The premise of the series is this: all books are really little gateways into parallel dimensions and by entering into the book world you can interact with, but careful because if you find the one special object in each world and destroy it, you will destroy the whole book world.
The first book, The Collector's Society, opens with a grown up Alice living in a mental hospital in England where doctors have tried unsuccessfully for years to convince her that all the adventures she has had were all made up in her mind. One day she is given an opportunity to leave with a very mysterious man for a very interesting job in New York. She takes the job and learns all about the book worlds, including her own. Adventure ensues, villains are afoot, and lively characters are introduced, and the next book is waiting to be read.
From the book back:
From the author of the Fate series and The Deep End of the Sea comes a fantastical romantic adventure that has Alice tumbling down the strangest rabbit hole yet.
After years in Wonderland, Alice has returned to England as an adult, desperate to reclaim sanity and control over her life. An enigmatic gentleman with an intriguing job offer too tempting to resist changes her plans for a calm existence, though. Soon, she’s whisked to New York and initiated into the Collectors’ Society, a secret organization whose members confirm that famous stories are anything but straightforward and that what she knows about the world is only a fraction of the truth.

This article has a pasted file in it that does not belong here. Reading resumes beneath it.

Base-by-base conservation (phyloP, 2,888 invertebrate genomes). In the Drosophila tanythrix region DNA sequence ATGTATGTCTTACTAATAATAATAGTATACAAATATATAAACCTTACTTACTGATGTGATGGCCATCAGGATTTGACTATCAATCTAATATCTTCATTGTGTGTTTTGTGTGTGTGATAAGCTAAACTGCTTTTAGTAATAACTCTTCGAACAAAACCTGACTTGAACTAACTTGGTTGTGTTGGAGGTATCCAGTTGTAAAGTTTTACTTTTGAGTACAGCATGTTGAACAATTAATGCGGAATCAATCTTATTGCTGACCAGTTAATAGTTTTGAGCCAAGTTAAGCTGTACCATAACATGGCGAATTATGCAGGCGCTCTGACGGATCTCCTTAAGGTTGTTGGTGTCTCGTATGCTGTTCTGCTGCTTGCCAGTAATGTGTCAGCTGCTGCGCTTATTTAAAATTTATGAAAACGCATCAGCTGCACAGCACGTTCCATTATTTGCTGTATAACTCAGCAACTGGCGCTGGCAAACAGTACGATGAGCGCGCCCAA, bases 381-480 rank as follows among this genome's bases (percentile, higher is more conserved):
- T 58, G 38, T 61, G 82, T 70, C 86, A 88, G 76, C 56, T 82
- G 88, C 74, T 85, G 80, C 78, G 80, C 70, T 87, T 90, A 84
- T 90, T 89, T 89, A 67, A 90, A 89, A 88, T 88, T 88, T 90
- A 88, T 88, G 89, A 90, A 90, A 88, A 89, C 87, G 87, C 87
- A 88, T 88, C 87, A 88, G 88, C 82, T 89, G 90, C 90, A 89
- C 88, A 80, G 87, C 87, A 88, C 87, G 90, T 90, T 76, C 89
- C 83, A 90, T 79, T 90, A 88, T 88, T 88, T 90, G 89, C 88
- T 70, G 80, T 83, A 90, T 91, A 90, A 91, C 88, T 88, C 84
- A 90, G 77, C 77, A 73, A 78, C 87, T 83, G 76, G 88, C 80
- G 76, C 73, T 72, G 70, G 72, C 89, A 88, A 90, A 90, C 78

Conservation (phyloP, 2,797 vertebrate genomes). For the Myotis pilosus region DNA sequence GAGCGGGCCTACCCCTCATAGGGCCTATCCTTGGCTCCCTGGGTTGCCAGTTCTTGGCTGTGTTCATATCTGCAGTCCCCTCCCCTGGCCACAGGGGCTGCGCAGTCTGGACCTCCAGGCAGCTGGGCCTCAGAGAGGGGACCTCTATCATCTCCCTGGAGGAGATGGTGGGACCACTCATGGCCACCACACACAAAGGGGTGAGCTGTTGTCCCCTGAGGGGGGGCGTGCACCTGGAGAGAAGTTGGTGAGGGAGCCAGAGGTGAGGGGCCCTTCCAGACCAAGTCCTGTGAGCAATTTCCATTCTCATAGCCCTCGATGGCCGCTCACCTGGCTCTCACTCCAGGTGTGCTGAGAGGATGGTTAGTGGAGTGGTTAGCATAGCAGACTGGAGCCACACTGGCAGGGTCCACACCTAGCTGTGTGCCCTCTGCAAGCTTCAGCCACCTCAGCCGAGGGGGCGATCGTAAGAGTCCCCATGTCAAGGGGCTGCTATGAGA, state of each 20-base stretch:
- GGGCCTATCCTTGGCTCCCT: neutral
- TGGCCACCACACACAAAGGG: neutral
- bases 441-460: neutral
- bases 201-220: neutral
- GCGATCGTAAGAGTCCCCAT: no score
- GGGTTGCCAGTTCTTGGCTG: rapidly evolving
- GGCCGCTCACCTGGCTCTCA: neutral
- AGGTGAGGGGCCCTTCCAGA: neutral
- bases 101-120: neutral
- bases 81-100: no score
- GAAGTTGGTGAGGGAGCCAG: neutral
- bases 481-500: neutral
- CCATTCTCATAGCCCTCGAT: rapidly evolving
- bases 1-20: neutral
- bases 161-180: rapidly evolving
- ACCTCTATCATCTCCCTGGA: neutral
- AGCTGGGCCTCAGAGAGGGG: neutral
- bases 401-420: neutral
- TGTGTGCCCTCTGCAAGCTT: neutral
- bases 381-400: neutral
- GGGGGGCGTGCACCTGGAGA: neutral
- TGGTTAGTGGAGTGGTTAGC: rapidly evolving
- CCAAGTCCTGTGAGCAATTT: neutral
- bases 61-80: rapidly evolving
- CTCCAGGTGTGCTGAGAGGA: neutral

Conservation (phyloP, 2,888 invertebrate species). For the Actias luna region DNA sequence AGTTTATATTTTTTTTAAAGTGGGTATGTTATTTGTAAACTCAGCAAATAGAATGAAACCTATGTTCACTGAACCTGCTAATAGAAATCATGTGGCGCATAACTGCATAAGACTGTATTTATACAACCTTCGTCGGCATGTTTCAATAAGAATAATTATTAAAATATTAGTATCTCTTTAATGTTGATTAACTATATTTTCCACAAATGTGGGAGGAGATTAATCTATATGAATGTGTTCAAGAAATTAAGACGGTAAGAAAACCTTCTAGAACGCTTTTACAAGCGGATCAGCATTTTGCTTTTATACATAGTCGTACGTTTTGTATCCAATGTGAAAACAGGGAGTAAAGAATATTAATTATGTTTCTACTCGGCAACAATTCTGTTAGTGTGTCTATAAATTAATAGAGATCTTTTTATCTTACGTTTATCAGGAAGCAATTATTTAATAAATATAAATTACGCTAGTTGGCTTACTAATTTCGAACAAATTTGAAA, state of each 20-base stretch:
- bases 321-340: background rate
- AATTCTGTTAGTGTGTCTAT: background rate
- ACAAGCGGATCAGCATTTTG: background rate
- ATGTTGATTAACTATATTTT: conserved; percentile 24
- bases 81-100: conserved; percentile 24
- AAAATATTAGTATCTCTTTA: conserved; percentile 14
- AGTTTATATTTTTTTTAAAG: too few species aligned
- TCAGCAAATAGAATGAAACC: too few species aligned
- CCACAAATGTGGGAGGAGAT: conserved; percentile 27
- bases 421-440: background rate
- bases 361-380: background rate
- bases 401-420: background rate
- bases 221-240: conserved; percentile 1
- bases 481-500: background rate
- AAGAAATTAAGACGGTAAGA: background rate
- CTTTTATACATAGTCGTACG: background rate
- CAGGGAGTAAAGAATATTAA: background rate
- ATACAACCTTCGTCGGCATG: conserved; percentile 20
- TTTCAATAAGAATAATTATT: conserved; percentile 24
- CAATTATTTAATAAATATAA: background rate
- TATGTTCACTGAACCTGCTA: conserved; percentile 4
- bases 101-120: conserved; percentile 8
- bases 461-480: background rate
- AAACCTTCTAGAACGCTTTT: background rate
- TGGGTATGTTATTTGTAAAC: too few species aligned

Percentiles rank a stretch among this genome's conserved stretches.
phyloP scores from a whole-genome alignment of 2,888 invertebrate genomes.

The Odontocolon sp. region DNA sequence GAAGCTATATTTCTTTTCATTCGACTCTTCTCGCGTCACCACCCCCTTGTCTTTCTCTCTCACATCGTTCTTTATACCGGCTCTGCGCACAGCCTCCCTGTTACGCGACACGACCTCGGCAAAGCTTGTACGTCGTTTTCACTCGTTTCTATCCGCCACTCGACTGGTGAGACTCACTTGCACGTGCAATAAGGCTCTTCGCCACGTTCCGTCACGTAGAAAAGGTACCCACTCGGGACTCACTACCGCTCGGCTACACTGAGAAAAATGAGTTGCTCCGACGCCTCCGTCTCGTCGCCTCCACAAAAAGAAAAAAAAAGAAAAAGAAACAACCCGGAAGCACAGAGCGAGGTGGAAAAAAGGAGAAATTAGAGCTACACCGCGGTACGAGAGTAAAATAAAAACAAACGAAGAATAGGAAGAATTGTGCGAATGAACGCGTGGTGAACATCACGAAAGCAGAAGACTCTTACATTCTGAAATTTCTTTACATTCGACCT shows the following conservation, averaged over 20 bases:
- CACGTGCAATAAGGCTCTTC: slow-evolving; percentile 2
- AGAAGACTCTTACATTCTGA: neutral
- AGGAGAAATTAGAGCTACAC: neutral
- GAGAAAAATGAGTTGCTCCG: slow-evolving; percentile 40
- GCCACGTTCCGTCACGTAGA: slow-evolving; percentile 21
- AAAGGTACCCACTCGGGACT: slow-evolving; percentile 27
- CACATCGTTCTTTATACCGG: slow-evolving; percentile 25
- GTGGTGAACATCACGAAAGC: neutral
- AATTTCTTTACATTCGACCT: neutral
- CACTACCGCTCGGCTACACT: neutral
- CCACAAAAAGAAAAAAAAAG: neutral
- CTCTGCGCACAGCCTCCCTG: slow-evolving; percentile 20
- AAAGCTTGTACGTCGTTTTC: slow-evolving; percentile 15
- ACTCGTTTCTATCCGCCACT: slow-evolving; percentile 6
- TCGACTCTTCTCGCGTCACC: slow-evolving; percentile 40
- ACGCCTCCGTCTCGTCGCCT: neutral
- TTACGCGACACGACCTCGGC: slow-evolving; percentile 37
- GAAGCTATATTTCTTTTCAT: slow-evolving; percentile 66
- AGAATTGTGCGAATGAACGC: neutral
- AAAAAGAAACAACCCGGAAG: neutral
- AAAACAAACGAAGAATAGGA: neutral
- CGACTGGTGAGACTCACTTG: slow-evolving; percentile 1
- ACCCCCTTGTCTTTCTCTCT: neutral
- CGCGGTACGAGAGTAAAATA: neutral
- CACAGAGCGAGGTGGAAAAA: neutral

It’s there she discovers villains are afoot—ones who want to shelve the lives of countless beings. Assigned to work with the mysterious and alluring Finn, Alice and the rest of the Collectors’ Society race against a doomsday clock in order to prevent further destruction . . . but will they make it before all their endings are erased?
The second book in the series, titled The Hidden Library finds our heroine Alice, and her new partner, Finn, still pursuing the evil unknown villain all over literary worlds unknown. Wreaking havoc on classic book worlds, as they try to save the legacy that lives within them. Alice and Finn are both hiding secrets, which lead to more secrets, which lead to some very interesting truths, which leads us to the third book in the series.
From the book back:
Sometimes, the rabbit hole is deeper than expected . . .
Alice Reeve and Finn Van Brunt have tumbled into a life of secrets. Some secrets they share, such as their employment by the clandestine organization known as The Collectors' Society. Other secrets they carry within them, fighting to keep buried the things that could change everything they think they know.
On the hunt for an elusive villain who is hell-bent on destroying legacies, Alice, Finn, and the rest of the Society are desperate to unravel the mysteries surrounding them. But the farther they spiral down this rabbit hole, the deeper they fall into secrets that will test their loyalties and pit them against enemies both new and old.
Secrets, they come to find, can reveal the deadliest of truths.